Citizen has launched a special limited edition Red Arrows watch, with just 500 available worldwide. Presented in an aircraft hangerinspired wooden box the Perpetual Chrono watch comes with a pair of silver cufflinks which sports the famous nine formation and matches the caseback of the watch. Watch, cufflinks and box are all inscribed with the unique limited edition number. GIA jewellery talk The GIA, London, is hosting a talk by Jane Perry, a visiting scholar from the V&A. To be held on the 30th November, the subject of Perry’s lecture is ‘The Traditional Jewellery of Europe’. ‘Traditional’ jewellery is that which is worn with traditional national or regional costume. Very conservative, it changes very little over time in either design or manufacture. The talk will illustrate the variety of such jewellery that survives. For more details email: Tissot wins timing competition The prizes of the International Timing Competition were awarded last month in Switzerland for precision perfection and expertise in the watchmaking arena, specifically in the area of contemporary mechanical timing. First prize for the ‘Classic – Enterprise’ category was awarded to Tissot . The winning timepiece is Tissot’s ‘Le Locle’ which combines the innovation and traditional values of the brand’s classic range. Designer jewels sale This month Christie’s in Paris is hosting a sale of jewellery dating from the 1930s to the present day, from such houses as Boucheron and Chaumet and designers René Boivin and Suzanne Belperron. The bold and colourful pieces in the sale are as on-trend now as they were when first created and a coral and diamond necklace by Chaumet (c.1970s) is expected to fetch between €4,000 - 6,000). The sale will be held on 24th November. For further information visit:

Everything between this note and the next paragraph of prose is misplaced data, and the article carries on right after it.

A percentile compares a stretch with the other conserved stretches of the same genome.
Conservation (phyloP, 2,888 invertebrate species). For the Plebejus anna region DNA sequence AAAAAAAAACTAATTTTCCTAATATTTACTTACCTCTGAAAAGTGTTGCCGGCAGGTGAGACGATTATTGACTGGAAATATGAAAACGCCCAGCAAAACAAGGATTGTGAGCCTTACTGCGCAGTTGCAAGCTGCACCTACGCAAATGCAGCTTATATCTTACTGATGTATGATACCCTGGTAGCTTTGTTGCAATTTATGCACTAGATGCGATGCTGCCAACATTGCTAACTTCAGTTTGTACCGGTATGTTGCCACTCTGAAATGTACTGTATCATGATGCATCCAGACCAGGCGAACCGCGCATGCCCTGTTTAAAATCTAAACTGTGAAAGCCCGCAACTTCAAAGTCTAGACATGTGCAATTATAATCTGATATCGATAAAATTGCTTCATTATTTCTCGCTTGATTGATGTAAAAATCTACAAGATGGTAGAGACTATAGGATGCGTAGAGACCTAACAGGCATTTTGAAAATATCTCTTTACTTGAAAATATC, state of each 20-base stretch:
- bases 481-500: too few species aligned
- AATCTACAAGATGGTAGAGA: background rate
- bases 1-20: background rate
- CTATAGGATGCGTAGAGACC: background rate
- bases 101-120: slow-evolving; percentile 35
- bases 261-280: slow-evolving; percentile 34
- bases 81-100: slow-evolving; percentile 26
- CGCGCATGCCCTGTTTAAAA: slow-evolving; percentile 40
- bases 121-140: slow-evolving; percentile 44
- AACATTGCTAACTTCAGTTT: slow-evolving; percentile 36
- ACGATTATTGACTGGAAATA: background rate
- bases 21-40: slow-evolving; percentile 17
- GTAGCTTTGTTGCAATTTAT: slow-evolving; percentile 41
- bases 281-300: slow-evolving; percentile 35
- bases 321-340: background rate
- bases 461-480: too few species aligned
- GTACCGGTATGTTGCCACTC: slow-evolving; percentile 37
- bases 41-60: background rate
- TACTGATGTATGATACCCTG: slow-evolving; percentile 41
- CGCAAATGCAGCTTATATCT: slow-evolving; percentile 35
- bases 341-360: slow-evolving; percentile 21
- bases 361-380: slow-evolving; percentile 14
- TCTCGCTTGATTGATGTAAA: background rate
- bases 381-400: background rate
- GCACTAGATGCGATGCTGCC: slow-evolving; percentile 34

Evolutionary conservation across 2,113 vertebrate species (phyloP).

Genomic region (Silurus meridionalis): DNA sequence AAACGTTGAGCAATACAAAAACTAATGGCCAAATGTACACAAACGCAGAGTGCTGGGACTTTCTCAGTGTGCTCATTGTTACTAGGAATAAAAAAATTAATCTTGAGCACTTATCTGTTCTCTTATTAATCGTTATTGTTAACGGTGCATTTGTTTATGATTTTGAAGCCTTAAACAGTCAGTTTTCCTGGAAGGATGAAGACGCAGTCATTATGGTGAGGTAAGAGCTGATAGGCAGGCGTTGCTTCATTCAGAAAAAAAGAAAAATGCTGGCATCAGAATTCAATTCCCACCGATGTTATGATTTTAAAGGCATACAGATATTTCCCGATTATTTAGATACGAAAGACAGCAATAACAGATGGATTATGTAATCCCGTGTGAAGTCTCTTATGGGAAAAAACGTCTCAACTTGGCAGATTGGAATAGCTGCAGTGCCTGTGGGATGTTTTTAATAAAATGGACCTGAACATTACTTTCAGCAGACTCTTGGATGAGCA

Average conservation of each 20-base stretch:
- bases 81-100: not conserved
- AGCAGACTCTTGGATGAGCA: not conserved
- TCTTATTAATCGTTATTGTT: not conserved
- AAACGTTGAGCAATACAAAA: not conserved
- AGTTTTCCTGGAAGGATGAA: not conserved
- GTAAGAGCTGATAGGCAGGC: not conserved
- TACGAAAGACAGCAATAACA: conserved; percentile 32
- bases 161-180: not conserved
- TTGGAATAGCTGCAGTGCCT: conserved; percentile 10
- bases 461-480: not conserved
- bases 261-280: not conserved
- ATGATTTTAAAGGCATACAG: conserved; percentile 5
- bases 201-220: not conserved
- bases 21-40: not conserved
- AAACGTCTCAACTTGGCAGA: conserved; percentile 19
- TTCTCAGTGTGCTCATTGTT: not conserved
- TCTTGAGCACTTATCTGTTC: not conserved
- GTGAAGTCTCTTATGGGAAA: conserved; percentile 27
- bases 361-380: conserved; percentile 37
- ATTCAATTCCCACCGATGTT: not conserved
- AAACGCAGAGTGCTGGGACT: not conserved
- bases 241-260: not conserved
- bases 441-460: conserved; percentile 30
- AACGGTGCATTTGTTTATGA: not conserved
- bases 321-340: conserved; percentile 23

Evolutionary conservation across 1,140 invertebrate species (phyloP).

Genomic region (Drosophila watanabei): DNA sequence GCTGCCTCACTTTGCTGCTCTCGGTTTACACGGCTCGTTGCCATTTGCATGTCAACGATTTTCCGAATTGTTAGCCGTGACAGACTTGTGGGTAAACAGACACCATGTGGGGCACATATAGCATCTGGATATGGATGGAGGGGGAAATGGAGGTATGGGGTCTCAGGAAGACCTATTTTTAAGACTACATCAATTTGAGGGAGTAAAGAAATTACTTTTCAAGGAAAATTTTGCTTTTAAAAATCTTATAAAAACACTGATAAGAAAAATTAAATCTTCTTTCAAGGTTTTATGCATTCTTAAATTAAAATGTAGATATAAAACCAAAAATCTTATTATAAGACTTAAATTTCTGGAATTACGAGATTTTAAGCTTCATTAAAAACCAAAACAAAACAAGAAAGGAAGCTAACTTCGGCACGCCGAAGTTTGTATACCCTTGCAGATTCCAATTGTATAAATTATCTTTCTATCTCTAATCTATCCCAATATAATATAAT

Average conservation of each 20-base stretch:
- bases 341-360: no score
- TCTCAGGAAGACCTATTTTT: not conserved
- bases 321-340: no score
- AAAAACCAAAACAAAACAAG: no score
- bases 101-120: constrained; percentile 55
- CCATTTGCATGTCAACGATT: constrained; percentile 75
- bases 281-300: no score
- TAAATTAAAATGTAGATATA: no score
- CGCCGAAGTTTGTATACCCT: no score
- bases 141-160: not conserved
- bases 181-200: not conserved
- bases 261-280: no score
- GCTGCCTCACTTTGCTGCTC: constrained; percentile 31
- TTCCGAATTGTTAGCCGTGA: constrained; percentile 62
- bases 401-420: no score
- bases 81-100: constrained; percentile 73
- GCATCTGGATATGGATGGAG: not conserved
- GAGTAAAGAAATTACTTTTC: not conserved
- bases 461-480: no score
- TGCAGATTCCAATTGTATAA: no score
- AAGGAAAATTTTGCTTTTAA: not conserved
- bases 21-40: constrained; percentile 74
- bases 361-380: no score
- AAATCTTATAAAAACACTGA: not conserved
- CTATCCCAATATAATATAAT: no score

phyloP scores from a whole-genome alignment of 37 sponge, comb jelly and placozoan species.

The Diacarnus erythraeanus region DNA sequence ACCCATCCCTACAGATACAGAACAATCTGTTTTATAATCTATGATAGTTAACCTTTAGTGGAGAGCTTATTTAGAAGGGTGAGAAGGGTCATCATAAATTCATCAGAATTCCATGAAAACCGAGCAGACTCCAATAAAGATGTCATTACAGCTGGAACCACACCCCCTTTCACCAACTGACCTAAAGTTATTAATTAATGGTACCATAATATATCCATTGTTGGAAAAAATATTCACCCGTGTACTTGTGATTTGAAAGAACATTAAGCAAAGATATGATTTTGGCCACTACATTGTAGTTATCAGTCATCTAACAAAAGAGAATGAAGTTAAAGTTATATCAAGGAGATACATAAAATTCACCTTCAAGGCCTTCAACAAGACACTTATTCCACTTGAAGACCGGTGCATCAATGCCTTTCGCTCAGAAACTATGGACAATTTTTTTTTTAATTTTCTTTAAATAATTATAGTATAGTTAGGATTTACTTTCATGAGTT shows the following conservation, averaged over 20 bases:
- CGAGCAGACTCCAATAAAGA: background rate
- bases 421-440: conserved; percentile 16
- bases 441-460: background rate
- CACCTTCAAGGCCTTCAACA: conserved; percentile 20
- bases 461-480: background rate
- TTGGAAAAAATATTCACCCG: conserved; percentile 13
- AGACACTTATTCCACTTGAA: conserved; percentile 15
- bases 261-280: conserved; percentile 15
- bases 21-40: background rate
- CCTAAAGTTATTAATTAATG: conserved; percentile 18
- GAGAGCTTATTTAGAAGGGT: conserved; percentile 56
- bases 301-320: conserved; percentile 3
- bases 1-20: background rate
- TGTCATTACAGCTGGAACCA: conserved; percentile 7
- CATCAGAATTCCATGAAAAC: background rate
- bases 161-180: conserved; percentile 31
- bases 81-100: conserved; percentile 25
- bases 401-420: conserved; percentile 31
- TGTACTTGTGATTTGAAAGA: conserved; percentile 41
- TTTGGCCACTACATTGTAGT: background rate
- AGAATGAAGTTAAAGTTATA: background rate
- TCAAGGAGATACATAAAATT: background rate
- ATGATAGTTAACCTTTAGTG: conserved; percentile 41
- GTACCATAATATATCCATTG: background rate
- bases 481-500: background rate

The Voice of the Industry 9

| Industry News

Unexpected guests join AnchorCert party

S N I P P E T S Chafen celebrates 5o years British diamond jewellery manufacturer Chalfen is celebrating its 50th anniversary with the launch of a collection of diamond rings which have been given memorable names of the family of the company’s MD Brian Chalfen. From the Candour brand for instance is ‘Tomo’ which is named after Mr Chalfen’s first grandson. The elegant four or six claw collet, which takes a variety of stone shapes, allows the full ‘life’ of the D colour diamond to be released and can be made in platinum or 18ct white gold. Fairtrade gold weathervane